If you do what you are hinting you can not let the second feed come in contact with the existing circuits on the boat.
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Old 11-22-2018, 12:21 PM   #7
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https://www.amazon.com/Leviton-5278-...ctrical+outlet

This is the style of socket you are looking for. You still need circuit breakers and this is in no way ABYC or UL approved.
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Old 11-22-2018, 12:28 PM   #8
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Plus where are you going to plug the cord into. Your pedestal is probably limited to 30 amps anyway unless the marina has upgraded the wiring. It would be safer and easier to upgrade everything; boat, pedestal, wiring etc to 50 amp so you would have safe additional power. Fast and cheap usually has a higher cost.
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Old 11-22-2018, 12:51 PM   #9
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The correct way is to add another 30A panel with 3 15A breakers. Sounds like you only need 1 or 2 interior outlets. You will will need to run 10 ga from inlet to panel, 14 ga from 15A panel breaker to outlet. Sounds like you only want 1 breaker. A separate 30A system would not require any modifcation to your existing 30A system and is an easy afternoon job. (Assuming your pedestal has 2 30A outlets)

Doing anything else would never pass a survey, and would likely void your insurance if you ever put in a claim for fire damage.

(18F at BHSM this AM. I'm guessing your heaters are full on)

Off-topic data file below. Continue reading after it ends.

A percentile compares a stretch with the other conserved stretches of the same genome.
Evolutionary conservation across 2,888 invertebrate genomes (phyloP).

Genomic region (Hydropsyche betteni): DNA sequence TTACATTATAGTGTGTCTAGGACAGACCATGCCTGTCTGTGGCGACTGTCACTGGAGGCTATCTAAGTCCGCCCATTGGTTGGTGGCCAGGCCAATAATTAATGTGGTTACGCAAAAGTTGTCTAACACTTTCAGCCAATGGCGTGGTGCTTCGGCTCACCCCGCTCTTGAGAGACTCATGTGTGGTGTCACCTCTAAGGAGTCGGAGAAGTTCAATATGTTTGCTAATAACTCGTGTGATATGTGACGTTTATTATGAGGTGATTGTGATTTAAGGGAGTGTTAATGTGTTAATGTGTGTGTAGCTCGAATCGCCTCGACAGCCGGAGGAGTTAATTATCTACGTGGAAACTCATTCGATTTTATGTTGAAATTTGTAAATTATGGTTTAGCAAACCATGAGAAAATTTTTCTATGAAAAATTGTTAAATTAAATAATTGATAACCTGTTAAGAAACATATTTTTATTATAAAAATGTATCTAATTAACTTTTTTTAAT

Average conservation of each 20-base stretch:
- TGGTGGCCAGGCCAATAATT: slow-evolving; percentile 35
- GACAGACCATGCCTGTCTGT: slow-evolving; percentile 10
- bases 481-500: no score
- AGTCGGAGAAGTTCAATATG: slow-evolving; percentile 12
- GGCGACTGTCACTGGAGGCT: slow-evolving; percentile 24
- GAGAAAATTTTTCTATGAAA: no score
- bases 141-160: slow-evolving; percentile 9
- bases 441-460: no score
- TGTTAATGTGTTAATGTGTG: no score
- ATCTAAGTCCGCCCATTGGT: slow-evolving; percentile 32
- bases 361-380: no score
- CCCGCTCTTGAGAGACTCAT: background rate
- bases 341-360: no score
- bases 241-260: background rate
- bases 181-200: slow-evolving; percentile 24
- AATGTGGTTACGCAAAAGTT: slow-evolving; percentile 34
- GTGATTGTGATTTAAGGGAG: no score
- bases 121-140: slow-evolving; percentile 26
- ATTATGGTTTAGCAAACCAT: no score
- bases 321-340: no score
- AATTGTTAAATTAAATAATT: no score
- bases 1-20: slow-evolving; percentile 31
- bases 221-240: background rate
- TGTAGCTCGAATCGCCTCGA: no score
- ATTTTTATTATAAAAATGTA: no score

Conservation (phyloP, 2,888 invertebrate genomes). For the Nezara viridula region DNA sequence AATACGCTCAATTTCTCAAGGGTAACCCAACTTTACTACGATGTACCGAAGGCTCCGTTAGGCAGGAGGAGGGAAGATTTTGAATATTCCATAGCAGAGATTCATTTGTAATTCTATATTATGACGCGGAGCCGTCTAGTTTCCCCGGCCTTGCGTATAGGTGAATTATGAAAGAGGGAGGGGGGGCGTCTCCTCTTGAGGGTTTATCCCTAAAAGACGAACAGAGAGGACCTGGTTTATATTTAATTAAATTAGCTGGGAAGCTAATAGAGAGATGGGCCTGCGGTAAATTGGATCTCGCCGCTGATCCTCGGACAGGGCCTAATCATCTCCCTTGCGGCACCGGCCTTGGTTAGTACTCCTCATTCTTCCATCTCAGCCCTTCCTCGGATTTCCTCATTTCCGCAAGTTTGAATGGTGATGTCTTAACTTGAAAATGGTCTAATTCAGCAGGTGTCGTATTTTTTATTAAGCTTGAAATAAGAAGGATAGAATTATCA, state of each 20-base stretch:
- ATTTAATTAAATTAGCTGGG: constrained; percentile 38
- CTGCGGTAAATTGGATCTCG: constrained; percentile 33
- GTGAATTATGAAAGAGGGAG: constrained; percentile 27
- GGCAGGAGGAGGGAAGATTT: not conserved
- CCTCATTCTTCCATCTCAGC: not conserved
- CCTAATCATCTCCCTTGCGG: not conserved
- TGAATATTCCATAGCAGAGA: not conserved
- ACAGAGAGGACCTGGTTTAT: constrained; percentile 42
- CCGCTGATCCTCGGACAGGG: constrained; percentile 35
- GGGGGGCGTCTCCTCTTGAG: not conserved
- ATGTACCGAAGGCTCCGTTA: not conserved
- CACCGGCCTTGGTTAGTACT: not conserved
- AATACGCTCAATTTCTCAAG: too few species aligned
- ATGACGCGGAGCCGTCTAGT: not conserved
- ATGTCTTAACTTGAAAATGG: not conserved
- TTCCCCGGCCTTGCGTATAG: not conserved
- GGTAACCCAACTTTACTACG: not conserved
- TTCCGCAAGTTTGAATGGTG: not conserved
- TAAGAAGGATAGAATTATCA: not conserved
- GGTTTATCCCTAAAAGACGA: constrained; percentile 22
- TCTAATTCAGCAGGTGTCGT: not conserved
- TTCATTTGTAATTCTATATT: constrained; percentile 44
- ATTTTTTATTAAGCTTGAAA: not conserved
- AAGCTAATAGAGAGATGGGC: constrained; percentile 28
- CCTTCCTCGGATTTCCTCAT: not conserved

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Old 11-22-2018, 12:55 PM   #10
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This is what I would do for your limited needs:


Install a Marinco/Hubbel outdoor 30A shore power inlet. Run 10 gauge wire from that to a breaker within 10' as required by ABYC. Use a 20 amp breaker. Then wire a 12 gauge extension cord from the load side of that breaker to your AC.


It is reasonably cheap, safe as far as I can tell and can be upgraded to a full separate 30A system with breaker panel if desired.


David
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Old 11-22-2018, 02:23 PM   #11
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You seriously need to talk to a marine electrician. Given your lack of knowledge you are going to hurt someone or lose your boat.
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Old 11-22-2018, 02:39 PM   #12
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ABYC (E11) allows permanent shore power cabling without an inlet fitting. If $ is the issue, that saves a lot.
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Old 11-22-2018, 03:01 PM   #13
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Quote:
Originally Posted by diver dave View Post
ABYC (E11) allows permanent shore power cabling without an inlet fitting. If $ is the issue, that saves a lot.
Correct (my twin 30's are hard wired) but circuit protection and a GFCI is still required and some knowledge of bonding and grounding. Given the nature of the OP's question and reference to "extension cords" I doubt he has the knowledge required for a safe installation.
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Old 11-22-2018, 03:46 PM   #14
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Quote:
Originally Posted by diver dave View Post
ABYC (E11) allows permanent shore power cabling without an inlet fitting. If $ is the issue, that saves a lot.
Probably cost more. You still need a waterproof method of getting the cable through the FB superstructure. A $40 nylon inlet connector or a $90 SS one doesn't seem like a huge expense.